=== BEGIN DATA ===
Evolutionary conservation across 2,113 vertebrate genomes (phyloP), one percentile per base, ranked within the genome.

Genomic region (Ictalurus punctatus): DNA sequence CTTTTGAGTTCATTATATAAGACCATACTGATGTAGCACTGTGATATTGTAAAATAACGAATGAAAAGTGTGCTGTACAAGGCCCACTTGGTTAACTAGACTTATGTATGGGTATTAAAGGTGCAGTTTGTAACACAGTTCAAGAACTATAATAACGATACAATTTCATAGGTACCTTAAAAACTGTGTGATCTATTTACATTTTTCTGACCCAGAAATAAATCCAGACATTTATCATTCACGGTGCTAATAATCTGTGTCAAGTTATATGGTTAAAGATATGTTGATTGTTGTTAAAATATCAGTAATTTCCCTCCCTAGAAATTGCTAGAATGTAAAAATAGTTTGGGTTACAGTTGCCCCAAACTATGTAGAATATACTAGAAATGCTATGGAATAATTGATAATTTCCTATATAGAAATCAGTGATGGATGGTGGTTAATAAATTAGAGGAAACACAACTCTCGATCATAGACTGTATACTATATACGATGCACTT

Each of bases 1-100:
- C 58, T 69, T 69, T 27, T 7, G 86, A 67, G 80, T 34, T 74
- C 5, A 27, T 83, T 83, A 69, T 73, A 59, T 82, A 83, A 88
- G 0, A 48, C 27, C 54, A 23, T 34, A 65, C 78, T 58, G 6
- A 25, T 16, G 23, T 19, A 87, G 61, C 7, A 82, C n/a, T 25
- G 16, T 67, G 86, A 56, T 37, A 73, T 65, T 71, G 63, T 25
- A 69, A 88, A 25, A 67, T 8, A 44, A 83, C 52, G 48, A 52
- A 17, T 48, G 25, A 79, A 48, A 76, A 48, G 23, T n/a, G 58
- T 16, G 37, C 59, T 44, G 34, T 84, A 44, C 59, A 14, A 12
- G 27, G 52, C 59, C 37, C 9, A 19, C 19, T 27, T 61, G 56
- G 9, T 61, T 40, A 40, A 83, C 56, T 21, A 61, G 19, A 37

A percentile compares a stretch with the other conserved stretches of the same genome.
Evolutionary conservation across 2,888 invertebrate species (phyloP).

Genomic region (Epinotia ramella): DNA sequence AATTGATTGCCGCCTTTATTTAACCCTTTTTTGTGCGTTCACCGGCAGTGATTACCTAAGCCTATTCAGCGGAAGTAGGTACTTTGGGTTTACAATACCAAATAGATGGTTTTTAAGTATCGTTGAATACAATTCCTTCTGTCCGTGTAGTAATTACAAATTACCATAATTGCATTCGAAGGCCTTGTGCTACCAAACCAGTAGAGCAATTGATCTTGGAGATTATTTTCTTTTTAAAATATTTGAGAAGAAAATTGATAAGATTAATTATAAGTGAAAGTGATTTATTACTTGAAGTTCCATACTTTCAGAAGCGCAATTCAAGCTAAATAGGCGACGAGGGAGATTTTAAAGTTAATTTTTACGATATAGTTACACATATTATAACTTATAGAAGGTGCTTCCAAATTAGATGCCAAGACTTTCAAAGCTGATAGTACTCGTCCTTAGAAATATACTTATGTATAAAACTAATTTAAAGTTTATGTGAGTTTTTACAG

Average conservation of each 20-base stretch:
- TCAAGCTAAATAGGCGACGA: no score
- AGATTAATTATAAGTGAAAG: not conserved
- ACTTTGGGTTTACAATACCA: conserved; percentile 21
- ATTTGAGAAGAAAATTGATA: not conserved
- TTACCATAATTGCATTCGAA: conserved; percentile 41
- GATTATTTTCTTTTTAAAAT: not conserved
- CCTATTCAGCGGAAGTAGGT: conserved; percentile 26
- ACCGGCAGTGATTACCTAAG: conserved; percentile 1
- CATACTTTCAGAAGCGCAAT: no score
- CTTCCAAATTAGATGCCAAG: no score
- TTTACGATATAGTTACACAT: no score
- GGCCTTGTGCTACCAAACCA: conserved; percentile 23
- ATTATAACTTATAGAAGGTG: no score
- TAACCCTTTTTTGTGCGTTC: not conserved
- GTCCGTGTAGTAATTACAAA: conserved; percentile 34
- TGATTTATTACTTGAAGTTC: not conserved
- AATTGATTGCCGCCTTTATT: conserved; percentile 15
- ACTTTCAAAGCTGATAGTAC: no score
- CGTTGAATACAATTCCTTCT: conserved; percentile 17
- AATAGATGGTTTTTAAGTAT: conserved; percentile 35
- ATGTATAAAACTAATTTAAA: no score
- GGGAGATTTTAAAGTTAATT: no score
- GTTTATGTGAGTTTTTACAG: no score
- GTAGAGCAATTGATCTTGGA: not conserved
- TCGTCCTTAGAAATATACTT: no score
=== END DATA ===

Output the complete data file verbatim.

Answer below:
Evolutionary conservation across 2,113 vertebrate genomes (phyloP), one percentile per base, ranked within the genome.

Genomic region (Ictalurus punctatus): DNA sequence CTTTTGAGTTCATTATATAAGACCATACTGATGTAGCACTGTGATATTGTAAAATAACGAATGAAAAGTGTGCTGTACAAGGCCCACTTGGTTAACTAGACTTATGTATGGGTATTAAAGGTGCAGTTTGTAACACAGTTCAAGAACTATAATAACGATACAATTTCATAGGTACCTTAAAAACTGTGTGATCTATTTACATTTTTCTGACCCAGAAATAAATCCAGACATTTATCATTCACGGTGCTAATAATCTGTGTCAAGTTATATGGTTAAAGATATGTTGATTGTTGTTAAAATATCAGTAATTTCCCTCCCTAGAAATTGCTAGAATGTAAAAATAGTTTGGGTTACAGTTGCCCCAAACTATGTAGAATATACTAGAAATGCTATGGAATAATTGATAATTTCCTATATAGAAATCAGTGATGGATGGTGGTTAATAAATTAGAGGAAACACAACTCTCGATCATAGACTGTATACTATATACGATGCACTT

Each of bases 1-100:
- C 58, T 69, T 69, T 27, T 7, G 86, A 67, G 80, T 34, T 74
- C 5, A 27, T 83, T 83, A 69, T 73, A 59, T 82, A 83, A 88
- G 0, A 48, C 27, C 54, A 23, T 34, A 65, C 78, T 58, G 6
- A 25, T 16, G 23, T 19, A 87, G 61, C 7, A 82, C n/a, T 25
- G 16, T 67, G 86, A 56, T 37, A 73, T 65, T 71, G 63, T 25
- A 69, A 88, A 25, A 67, T 8, A 44, A 83, C 52, G 48, A 52
- A 17, T 48, G 25, A 79, A 48, A 76, A 48, G 23, T n/a, G 58
- T 16, G 37, C 59, T 44, G 34, T 84, A 44, C 59, A 14, A 12
- G 27, G 52, C 59, C 37, C 9, A 19, C 19, T 27, T 61, G 56
- G 9, T 61, T 40, A 40, A 83, C 56, T 21, A 61, G 19, A 37

A percentile compares a stretch with the other conserved stretches of the same genome.
Evolutionary conservation across 2,888 invertebrate species (phyloP).

Genomic region (Epinotia ramella): DNA sequence AATTGATTGCCGCCTTTATTTAACCCTTTTTTGTGCGTTCACCGGCAGTGATTACCTAAGCCTATTCAGCGGAAGTAGGTACTTTGGGTTTACAATACCAAATAGATGGTTTTTAAGTATCGTTGAATACAATTCCTTCTGTCCGTGTAGTAATTACAAATTACCATAATTGCATTCGAAGGCCTTGTGCTACCAAACCAGTAGAGCAATTGATCTTGGAGATTATTTTCTTTTTAAAATATTTGAGAAGAAAATTGATAAGATTAATTATAAGTGAAAGTGATTTATTACTTGAAGTTCCATACTTTCAGAAGCGCAATTCAAGCTAAATAGGCGACGAGGGAGATTTTAAAGTTAATTTTTACGATATAGTTACACATATTATAACTTATAGAAGGTGCTTCCAAATTAGATGCCAAGACTTTCAAAGCTGATAGTACTCGTCCTTAGAAATATACTTATGTATAAAACTAATTTAAAGTTTATGTGAGTTTTTACAG

Average conservation of each 20-base stretch:
- TCAAGCTAAATAGGCGACGA: no score
- AGATTAATTATAAGTGAAAG: not conserved
- ACTTTGGGTTTACAATACCA: conserved; percentile 21
- ATTTGAGAAGAAAATTGATA: not conserved
- TTACCATAATTGCATTCGAA: conserved; percentile 41
- GATTATTTTCTTTTTAAAAT: not conserved
- CCTATTCAGCGGAAGTAGGT: conserved; percentile 26
- ACCGGCAGTGATTACCTAAG: conserved; percentile 1
- CATACTTTCAGAAGCGCAAT: no score
- CTTCCAAATTAGATGCCAAG: no score
- TTTACGATATAGTTACACAT: no score
- GGCCTTGTGCTACCAAACCA: conserved; percentile 23
- ATTATAACTTATAGAAGGTG: no score
- TAACCCTTTTTTGTGCGTTC: not conserved
- GTCCGTGTAGTAATTACAAA: conserved; percentile 34
- TGATTTATTACTTGAAGTTC: not conserved
- AATTGATTGCCGCCTTTATT: conserved; percentile 15
- ACTTTCAAAGCTGATAGTAC: no score
- CGTTGAATACAATTCCTTCT: conserved; percentile 17
- AATAGATGGTTTTTAAGTAT: conserved; percentile 35
- ATGTATAAAACTAATTTAAA: no score
- GGGAGATTTTAAAGTTAATT: no score
- GTTTATGTGAGTTTTTACAG: no score
- GTAGAGCAATTGATCTTGGA: not conserved
- TCGTCCTTAGAAATATACTT: no score